CCD Conference Room
624 E. 3rd Street
Bloomington, IN 47405

It is often assumed that feminism is a Western product and that the inclusion of the gender equality provision in most East Asian constitutions is part of the modernization project under which Western values of equality, freedom and justice were introduced to East Asia and established as common constitutional values. It is also constantly argued that the failures of gender equality laws in promoting social change in East Asian societies is a demonstration of the fundamental contradictions between East Asian traditions and Western feminist values. These arguments presume an interlocking set of dichotomies: East v. West and tradition v. feminism. While there have been many scholarly attempts to move beyond these dichotomies and to reassess the phenomenon of legal transplant in Asia, feminist engagement in constitutional design remains largely unexamined in this line of scholarship. The purpose of this paper is to conduct a critical investigation into feminist constitutional activism in Taiwan, with the hope that such investigation will reveal women’s agency in contexts, demonstrate their involvement in the formation of public consensus on constitutional values, and provide counter-evidence to refute the claim that gender equality is a Western notion foreign to Asian societies.

My study of feminist constitutional activism in Taiwan will focus on the making and remaking of the gender equality provision. Siding with feminist constitutional scholar/historian Reva Siegel’s suggestion to treat the text of the Constitution as object of social movement struggle which makes the terms of American constitutional tradition amenable to contestation by mobilized group of citizens, I consider the text of the constitution as a site of contestation and examine how feminists had made interpretive and amendatory claims on the constitution’s text, especially through constitutional litigations and advocacy for a constitutional amendment. In the early 1990s, feminists in Taiwan had mobilized for constitutional change, advocating for a constitutional amendment of substantive equality, which emphasize structural inequality based on sex and encompasses positive to ameliorate disadvantages. Their campaign to change the text of the constitution is both an attempt to declare women’s membership to the constitutional community and an effort to reshape the meaning of equality in the constitution. Following the passage of the constitutional amendment of substantive equality in 1994, feminists mobilized to give meaning to equality by mobilizing the constitutional doctrine of equality in a series of constitutional litigations, which mobilization demonstrated feminist involvement in the interpretation of the constitution. Through making claims about the constitution, feminists had made women participatory citizens in the combat against social inequality and the pursuit of an equal society, and had, in this process, produced a new Asian tradition of feminist struggle against inequality.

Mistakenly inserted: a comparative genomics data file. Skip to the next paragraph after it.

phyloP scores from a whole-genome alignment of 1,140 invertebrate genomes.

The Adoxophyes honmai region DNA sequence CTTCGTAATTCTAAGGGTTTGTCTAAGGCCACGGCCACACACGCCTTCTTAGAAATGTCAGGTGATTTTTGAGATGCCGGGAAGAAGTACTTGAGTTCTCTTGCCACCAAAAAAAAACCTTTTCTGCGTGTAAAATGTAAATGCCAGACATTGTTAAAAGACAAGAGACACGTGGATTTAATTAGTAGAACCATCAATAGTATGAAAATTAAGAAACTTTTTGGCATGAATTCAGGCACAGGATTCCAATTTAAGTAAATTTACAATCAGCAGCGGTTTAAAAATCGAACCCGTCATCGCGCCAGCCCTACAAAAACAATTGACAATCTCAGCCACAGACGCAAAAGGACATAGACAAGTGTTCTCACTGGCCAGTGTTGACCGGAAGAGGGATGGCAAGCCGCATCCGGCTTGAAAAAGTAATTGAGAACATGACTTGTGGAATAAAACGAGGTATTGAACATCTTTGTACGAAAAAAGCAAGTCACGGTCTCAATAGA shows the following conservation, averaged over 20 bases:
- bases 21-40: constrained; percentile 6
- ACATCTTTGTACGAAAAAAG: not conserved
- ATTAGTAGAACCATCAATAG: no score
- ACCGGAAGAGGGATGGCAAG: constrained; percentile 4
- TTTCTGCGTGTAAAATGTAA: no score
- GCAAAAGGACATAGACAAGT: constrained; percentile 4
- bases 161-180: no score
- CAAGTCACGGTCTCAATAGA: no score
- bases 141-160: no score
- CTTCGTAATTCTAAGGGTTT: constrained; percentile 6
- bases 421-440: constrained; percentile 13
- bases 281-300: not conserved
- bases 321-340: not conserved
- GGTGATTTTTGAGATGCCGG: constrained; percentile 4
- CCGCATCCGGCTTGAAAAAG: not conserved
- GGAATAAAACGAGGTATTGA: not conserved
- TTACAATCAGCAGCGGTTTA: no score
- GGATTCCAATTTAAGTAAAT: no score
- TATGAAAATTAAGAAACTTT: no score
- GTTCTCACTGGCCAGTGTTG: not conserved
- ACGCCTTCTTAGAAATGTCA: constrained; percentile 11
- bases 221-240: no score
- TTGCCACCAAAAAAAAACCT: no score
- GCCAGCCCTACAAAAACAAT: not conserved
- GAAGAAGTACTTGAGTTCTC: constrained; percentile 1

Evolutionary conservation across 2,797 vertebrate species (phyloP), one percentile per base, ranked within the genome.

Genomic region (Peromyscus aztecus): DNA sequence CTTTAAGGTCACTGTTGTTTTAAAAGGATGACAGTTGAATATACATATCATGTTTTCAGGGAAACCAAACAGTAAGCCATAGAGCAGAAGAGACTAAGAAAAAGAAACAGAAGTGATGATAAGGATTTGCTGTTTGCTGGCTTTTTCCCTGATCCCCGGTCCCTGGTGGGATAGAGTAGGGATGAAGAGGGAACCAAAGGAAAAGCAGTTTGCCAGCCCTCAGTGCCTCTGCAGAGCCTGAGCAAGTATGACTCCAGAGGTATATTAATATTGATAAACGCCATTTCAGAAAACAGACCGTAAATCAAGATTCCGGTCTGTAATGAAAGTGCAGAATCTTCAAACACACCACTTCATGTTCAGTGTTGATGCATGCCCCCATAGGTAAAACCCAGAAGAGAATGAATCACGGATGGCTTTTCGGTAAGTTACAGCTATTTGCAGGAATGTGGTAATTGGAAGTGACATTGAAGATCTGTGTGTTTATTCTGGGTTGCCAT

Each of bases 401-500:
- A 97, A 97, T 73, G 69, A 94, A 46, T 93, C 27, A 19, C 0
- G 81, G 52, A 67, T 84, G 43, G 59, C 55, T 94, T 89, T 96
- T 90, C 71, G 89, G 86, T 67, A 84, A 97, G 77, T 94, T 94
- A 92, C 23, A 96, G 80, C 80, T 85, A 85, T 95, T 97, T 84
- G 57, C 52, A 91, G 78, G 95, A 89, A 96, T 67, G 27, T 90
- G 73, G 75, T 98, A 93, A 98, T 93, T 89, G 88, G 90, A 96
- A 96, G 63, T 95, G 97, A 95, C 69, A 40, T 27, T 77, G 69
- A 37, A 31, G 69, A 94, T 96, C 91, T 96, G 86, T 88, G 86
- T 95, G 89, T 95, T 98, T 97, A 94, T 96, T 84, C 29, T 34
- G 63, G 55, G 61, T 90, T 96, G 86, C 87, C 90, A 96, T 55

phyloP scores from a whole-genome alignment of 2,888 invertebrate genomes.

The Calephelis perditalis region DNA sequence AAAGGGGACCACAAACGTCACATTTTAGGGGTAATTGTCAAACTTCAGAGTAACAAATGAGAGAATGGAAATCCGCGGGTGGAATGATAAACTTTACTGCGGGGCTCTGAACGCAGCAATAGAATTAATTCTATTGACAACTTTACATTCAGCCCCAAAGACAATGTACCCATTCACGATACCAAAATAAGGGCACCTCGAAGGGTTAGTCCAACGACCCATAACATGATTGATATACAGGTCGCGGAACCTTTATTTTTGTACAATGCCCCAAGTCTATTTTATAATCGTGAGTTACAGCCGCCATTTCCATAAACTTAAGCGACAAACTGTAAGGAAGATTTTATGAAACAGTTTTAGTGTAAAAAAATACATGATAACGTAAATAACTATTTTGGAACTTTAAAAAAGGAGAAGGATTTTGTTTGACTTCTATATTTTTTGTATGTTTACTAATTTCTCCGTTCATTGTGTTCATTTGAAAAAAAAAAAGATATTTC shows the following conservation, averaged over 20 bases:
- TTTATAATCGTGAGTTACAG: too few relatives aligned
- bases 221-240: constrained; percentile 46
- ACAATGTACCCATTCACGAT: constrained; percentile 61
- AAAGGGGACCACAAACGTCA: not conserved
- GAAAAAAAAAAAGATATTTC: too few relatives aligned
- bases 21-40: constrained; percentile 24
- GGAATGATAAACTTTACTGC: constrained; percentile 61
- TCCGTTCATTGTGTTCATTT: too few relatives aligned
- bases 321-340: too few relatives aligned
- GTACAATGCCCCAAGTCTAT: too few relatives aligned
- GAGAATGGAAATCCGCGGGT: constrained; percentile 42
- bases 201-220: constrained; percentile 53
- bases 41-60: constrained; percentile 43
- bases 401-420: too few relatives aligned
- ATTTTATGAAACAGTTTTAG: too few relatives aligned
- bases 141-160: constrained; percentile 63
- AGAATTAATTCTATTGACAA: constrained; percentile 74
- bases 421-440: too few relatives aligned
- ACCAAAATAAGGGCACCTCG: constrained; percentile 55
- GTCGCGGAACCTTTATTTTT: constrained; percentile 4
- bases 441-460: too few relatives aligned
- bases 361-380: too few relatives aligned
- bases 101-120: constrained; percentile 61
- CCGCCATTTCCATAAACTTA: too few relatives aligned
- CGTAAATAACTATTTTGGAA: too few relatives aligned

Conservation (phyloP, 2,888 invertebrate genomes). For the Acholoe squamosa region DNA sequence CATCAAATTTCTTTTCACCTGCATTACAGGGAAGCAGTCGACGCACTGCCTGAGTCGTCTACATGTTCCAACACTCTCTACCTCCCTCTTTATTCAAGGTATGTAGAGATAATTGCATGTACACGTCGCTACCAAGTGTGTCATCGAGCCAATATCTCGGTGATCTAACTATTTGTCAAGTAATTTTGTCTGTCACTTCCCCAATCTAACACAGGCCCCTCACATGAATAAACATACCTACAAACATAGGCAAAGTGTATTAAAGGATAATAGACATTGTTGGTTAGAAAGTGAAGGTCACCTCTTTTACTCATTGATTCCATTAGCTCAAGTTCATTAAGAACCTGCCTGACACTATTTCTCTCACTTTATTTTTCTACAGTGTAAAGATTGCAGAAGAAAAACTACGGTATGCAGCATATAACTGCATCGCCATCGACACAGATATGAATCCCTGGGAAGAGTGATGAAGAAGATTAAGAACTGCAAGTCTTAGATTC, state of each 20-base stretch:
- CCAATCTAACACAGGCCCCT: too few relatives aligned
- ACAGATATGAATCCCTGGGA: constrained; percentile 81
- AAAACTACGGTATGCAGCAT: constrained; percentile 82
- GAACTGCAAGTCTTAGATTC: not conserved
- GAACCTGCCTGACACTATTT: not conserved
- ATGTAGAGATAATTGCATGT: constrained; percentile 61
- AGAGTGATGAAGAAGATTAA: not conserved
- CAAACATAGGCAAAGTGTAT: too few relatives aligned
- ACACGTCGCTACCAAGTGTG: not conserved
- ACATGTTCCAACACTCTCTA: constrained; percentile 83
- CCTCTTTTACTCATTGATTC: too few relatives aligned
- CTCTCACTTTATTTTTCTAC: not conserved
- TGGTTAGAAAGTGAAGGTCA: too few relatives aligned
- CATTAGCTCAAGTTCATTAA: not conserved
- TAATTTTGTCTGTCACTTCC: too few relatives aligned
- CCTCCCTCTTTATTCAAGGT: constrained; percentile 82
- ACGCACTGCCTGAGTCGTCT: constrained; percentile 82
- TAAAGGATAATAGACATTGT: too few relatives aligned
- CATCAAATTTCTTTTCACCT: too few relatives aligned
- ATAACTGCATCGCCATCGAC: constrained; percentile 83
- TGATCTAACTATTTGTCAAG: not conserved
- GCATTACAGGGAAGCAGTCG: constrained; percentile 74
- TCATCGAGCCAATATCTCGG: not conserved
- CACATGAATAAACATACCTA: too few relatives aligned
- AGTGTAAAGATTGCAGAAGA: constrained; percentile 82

This study of feminist constitutional activism will also be an engagement with the subject of law and social change, that is, the usefulness of law as a vehicle for social change. Rather than emphasizing on effectiveness of law and discussing the gap between law-in-books and law-in-action, I will focus on the significances of making constitutional claims in the assessment of social change. I will argue that making constitutional claims are acts constitutive of and reflective of a constitutional culture, meaning the network of understandings and practices that structure a constitutional tradition. The emergence and prevalence of feminist constitutional claims is an indication of the change of constitutional culture, therefore a form of social change.

CCD Business Meeting

November 10, 2011 (12:00 – 1:00 PM)
CCD Conference Room